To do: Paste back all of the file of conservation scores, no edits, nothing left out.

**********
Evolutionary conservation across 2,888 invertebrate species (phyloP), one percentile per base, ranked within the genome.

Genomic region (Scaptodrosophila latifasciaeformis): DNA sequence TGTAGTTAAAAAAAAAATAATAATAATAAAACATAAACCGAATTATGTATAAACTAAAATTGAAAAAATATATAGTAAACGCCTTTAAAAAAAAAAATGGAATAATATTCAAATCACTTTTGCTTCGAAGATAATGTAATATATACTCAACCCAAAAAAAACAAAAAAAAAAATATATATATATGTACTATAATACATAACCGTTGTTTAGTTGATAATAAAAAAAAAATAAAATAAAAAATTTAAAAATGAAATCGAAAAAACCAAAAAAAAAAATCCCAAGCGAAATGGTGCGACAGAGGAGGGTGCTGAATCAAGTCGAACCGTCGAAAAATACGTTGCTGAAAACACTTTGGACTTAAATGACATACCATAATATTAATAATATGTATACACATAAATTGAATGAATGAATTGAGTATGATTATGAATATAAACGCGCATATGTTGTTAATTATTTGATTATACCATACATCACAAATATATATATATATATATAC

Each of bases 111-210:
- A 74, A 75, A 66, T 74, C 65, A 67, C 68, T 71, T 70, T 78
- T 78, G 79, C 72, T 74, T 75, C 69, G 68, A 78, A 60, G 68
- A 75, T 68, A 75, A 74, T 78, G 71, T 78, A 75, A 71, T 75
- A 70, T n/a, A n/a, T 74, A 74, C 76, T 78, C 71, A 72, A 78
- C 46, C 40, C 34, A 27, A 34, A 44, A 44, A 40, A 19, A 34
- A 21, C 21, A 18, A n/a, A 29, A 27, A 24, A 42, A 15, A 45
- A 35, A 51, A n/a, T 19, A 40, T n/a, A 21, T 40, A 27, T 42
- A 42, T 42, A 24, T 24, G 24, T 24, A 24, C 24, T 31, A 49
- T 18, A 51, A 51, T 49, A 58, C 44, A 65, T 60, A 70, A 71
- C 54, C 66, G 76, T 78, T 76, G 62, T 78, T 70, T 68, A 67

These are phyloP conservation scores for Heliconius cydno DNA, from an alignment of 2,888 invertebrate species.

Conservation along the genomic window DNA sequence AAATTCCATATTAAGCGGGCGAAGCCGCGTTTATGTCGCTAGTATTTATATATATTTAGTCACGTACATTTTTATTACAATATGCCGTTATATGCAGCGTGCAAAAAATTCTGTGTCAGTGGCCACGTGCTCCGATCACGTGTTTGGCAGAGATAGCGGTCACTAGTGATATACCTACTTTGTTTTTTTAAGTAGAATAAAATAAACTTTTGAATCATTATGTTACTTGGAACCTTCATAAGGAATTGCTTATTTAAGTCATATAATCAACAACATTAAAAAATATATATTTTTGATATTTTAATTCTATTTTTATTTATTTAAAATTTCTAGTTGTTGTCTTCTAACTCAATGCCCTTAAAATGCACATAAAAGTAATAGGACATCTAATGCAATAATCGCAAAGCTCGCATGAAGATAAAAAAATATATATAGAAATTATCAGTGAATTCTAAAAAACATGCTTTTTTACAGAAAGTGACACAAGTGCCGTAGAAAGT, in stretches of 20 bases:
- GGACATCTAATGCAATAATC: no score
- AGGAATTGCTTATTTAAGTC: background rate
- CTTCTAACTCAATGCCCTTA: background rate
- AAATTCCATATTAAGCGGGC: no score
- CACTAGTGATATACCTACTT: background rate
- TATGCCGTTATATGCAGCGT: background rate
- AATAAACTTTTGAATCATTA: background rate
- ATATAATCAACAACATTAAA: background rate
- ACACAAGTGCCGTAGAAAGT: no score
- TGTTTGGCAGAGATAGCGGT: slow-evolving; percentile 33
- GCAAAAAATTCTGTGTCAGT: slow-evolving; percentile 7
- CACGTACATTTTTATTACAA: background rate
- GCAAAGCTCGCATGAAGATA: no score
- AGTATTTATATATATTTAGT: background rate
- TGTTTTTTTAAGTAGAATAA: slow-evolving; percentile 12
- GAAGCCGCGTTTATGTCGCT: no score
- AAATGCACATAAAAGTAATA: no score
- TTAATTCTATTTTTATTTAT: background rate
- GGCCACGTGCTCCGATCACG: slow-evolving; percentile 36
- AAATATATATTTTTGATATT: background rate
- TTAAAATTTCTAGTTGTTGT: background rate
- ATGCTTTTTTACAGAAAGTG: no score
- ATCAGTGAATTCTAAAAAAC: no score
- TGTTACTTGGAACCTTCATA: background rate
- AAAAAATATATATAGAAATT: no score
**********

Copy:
Evolutionary conservation across 2,888 invertebrate species (phyloP), one percentile per base, ranked within the genome.

Genomic region (Scaptodrosophila latifasciaeformis): DNA sequence TGTAGTTAAAAAAAAAATAATAATAATAAAACATAAACCGAATTATGTATAAACTAAAATTGAAAAAATATATAGTAAACGCCTTTAAAAAAAAAAATGGAATAATATTCAAATCACTTTTGCTTCGAAGATAATGTAATATATACTCAACCCAAAAAAAACAAAAAAAAAAATATATATATATGTACTATAATACATAACCGTTGTTTAGTTGATAATAAAAAAAAAATAAAATAAAAAATTTAAAAATGAAATCGAAAAAACCAAAAAAAAAAATCCCAAGCGAAATGGTGCGACAGAGGAGGGTGCTGAATCAAGTCGAACCGTCGAAAAATACGTTGCTGAAAACACTTTGGACTTAAATGACATACCATAATATTAATAATATGTATACACATAAATTGAATGAATGAATTGAGTATGATTATGAATATAAACGCGCATATGTTGTTAATTATTTGATTATACCATACATCACAAATATATATATATATATATAC

Each of bases 111-210:
- A 74, A 75, A 66, T 74, C 65, A 67, C 68, T 71, T 70, T 78
- T 78, G 79, C 72, T 74, T 75, C 69, G 68, A 78, A 60, G 68
- A 75, T 68, A 75, A 74, T 78, G 71, T 78, A 75, A 71, T 75
- A 70, T n/a, A n/a, T 74, A 74, C 76, T 78, C 71, A 72, A 78
- C 46, C 40, C 34, A 27, A 34, A 44, A 44, A 40, A 19, A 34
- A 21, C 21, A 18, A n/a, A 29, A 27, A 24, A 42, A 15, A 45
- A 35, A 51, A n/a, T 19, A 40, T n/a, A 21, T 40, A 27, T 42
- A 42, T 42, A 24, T 24, G 24, T 24, A 24, C 24, T 31, A 49
- T 18, A 51, A 51, T 49, A 58, C 44, A 65, T 60, A 70, A 71
- C 54, C 66, G 76, T 78, T 76, G 62, T 78, T 70, T 68, A 67

These are phyloP conservation scores for Heliconius cydno DNA, from an alignment of 2,888 invertebrate species.

Conservation along the genomic window DNA sequence AAATTCCATATTAAGCGGGCGAAGCCGCGTTTATGTCGCTAGTATTTATATATATTTAGTCACGTACATTTTTATTACAATATGCCGTTATATGCAGCGTGCAAAAAATTCTGTGTCAGTGGCCACGTGCTCCGATCACGTGTTTGGCAGAGATAGCGGTCACTAGTGATATACCTACTTTGTTTTTTTAAGTAGAATAAAATAAACTTTTGAATCATTATGTTACTTGGAACCTTCATAAGGAATTGCTTATTTAAGTCATATAATCAACAACATTAAAAAATATATATTTTTGATATTTTAATTCTATTTTTATTTATTTAAAATTTCTAGTTGTTGTCTTCTAACTCAATGCCCTTAAAATGCACATAAAAGTAATAGGACATCTAATGCAATAATCGCAAAGCTCGCATGAAGATAAAAAAATATATATAGAAATTATCAGTGAATTCTAAAAAACATGCTTTTTTACAGAAAGTGACACAAGTGCCGTAGAAAGT, in stretches of 20 bases:
- GGACATCTAATGCAATAATC: no score
- AGGAATTGCTTATTTAAGTC: background rate
- CTTCTAACTCAATGCCCTTA: background rate
- AAATTCCATATTAAGCGGGC: no score
- CACTAGTGATATACCTACTT: background rate
- TATGCCGTTATATGCAGCGT: background rate
- AATAAACTTTTGAATCATTA: background rate
- ATATAATCAACAACATTAAA: background rate
- ACACAAGTGCCGTAGAAAGT: no score
- TGTTTGGCAGAGATAGCGGT: slow-evolving; percentile 33
- GCAAAAAATTCTGTGTCAGT: slow-evolving; percentile 7
- CACGTACATTTTTATTACAA: background rate
- GCAAAGCTCGCATGAAGATA: no score
- AGTATTTATATATATTTAGT: background rate
- TGTTTTTTTAAGTAGAATAA: slow-evolving; percentile 12
- GAAGCCGCGTTTATGTCGCT: no score
- AAATGCACATAAAAGTAATA: no score
- TTAATTCTATTTTTATTTAT: background rate
- GGCCACGTGCTCCGATCACG: slow-evolving; percentile 36
- AAATATATATTTTTGATATT: background rate
- TTAAAATTTCTAGTTGTTGT: background rate
- ATGCTTTTTTACAGAAAGTG: no score
- ATCAGTGAATTCTAAAAAAC: no score
- TGTTACTTGGAACCTTCATA: background rate
- AAAAAATATATATAGAAATT: no score